Then we're actually having the same thoughts, since I was not talking about a need for recognition, I was just trying to say that people feel good and better when recognized.

              Don't you feel that way when recognized and credited for your contributions?

              • Then we're actually having the same thoughts, since I was not talking about a need for recognition, I was just trying to say that people feel good and better when recognized.

                In my more argumentative days of years past I would have launched into a post about the fundamental lack of difference, psychologically, between wants and needs. However, I'd just end up boring myself to death so let's agree that it's good to recognize others for their hard work.

    • by Cillian (1003268)
      You assume by the first part that everybody on earth who codes Free software is from the USA... Not everybody might think it an advantage that the USA saves money from their work. (Although, I agree that by releasing it as Free software they forfeit their right to give a damn)
    • Re: (Score:1, Insightful)

      by Anonymous Coward

      Why does everyone assume that because you are using open source software you automatically save money? I have seen MANY instances where buying a $1000 piece of commerical software over a OSS solution saved us the cost of the package over extra development time to integrate the OSS software. Every situation is different and we should never assume OSS is always the best choice. A good developer will always weigh their choices and make the best decsion for that particular case.

    • Re: (Score:3, Informative)

      by JWSmythe (446288)

      Budgets are a wonderful thing. If you've ever known anyone who works with the government, you'll have heard of it in action. Say a department is budgeted $1,000,000 USD (a low number by gov't standards). Now say that they've spent $750,000 USD by the end of the month, quarter, or fiscal year depending on the period of that budget. They have two choices. Either they can say "Oh, our job only really requires $750,000", and that's what will be budgeted for the next period, or they can spend t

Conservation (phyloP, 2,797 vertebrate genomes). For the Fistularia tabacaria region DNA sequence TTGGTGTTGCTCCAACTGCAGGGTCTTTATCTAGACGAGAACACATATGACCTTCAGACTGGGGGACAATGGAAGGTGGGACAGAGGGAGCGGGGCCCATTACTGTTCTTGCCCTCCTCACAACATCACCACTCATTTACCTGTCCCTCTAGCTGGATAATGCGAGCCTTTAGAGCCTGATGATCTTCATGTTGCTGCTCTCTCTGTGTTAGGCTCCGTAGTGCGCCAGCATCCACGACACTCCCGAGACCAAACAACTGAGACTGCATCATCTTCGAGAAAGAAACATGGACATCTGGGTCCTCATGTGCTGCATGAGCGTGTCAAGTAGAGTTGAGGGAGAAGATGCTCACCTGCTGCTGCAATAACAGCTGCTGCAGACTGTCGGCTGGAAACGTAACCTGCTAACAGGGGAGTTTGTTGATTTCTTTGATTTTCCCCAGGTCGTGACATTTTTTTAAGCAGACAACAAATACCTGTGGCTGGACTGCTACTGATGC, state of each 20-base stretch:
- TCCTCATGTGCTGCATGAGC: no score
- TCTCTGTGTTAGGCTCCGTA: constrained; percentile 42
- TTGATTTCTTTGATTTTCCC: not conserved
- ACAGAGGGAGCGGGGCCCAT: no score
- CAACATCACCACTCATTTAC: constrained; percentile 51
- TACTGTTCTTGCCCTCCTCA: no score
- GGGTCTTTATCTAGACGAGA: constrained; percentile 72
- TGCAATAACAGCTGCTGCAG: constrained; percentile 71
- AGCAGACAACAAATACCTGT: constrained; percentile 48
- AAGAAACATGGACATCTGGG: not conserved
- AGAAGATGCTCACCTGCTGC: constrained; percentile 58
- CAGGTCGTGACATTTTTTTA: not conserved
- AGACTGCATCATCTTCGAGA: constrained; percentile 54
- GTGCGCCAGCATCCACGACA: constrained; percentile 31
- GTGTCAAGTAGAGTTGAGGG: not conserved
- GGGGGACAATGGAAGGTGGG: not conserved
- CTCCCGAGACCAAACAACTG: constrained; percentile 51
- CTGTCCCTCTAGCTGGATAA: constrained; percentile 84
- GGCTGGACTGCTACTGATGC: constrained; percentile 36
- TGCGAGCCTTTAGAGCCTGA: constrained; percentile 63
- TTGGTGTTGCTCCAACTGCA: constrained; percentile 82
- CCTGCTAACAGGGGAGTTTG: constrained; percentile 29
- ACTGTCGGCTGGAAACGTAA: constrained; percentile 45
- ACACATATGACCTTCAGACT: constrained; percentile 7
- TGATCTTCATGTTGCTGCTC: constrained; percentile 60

• So? (Score:3, Insightful)

    by quetwo (1203948) on Sunday July 12, 2009 @09:35AM (#28666971) Homepage

    Really? You are concerned about that? Go browse the web for 10 minutes, and show me which websites DON'T use pre-packaged AJAX/JavaScript libraries. EXT, YUI, etc., are all over the place, and used every day. The fact these contractors used these OSS libraries shouldn't concern anybody -- really. Nothing to see here, go on with your Microsoft basing.

  • pardon my ignorance, but this is newsworthy- why? last i checked FOSS in some form or another exists just about everywhere. CC and GNU is used daily by individuals, companies and governments worldwide. or am i missing something here? is the author suggesting is a problem because they are _unpaid?_ thats the inherent problem with FOSS because just like crime, volunteering doesn't pay.

  • In other news... (Score:5, Insightful)

    by MoeDrippins (769977) on Sunday July 12, 2009 @09:56AM (#28667055)

    ... people developing applications often use libraries that have already been written.

  • What do you want!? (Score:1, Insightful)

    by Anonymous Coward

    Speaking as someone who deals with this almost daily, just trying to get the Fed to use OSS is like pulling teeth. When they do, you certainly don't shout if from the rooftops, or someone will surely swoop down and make you remove it. Additionally, it is Open Source. Sorry that they didn't stroke your ego's and make you feel good about yourselves. Perhaps folks should reconsider the real purpose of open source; is it benefit for the community, or is it an outlet for you to earn praise?

  • by sjs132 (631745) on Sunday July 12, 2009 @10:11AM (#28667101) Homepage Journal

    I looked for an F'n article to read, but couldn't find one. It looks more like one person putting together an opinion to post on Slashdot, not '"News" for nerds' in any sense.

    Best I could tell from this headline: "Unsung, Unpaid Coders Behind Federal IT Dashboard", is that someone is pissed they didn't get part of the bailouts or federal stimulus. Guess what, whats how socialism works, they should get used to it, we'll see much more. It only really works on paper, eventually you have no motivation to work/create if you end up being "Unsung, Unpaid" and it will eventually collapse.

    If someone truly want to contribute to "society" with their code, license it on a per-case basis. Someone you like, license for a few dollars to feed your belly lunch. Someone you don't really like (Microsoft assumed usually in this case), then increase the license fee to where both parties are comfortable with the trade.

    (The trade = use of your code for cash. All of society is based on labor trades. Trade for food, clothing, shelter or something that can be later traded for those things, such as gold, guns, political power, etc. Society eventually breaks down when those that produce no labored product expect to be compensated on the same scale as those that do produce a labored product.)

    • Re: (Score:3, Funny)

      by Anonymous Coward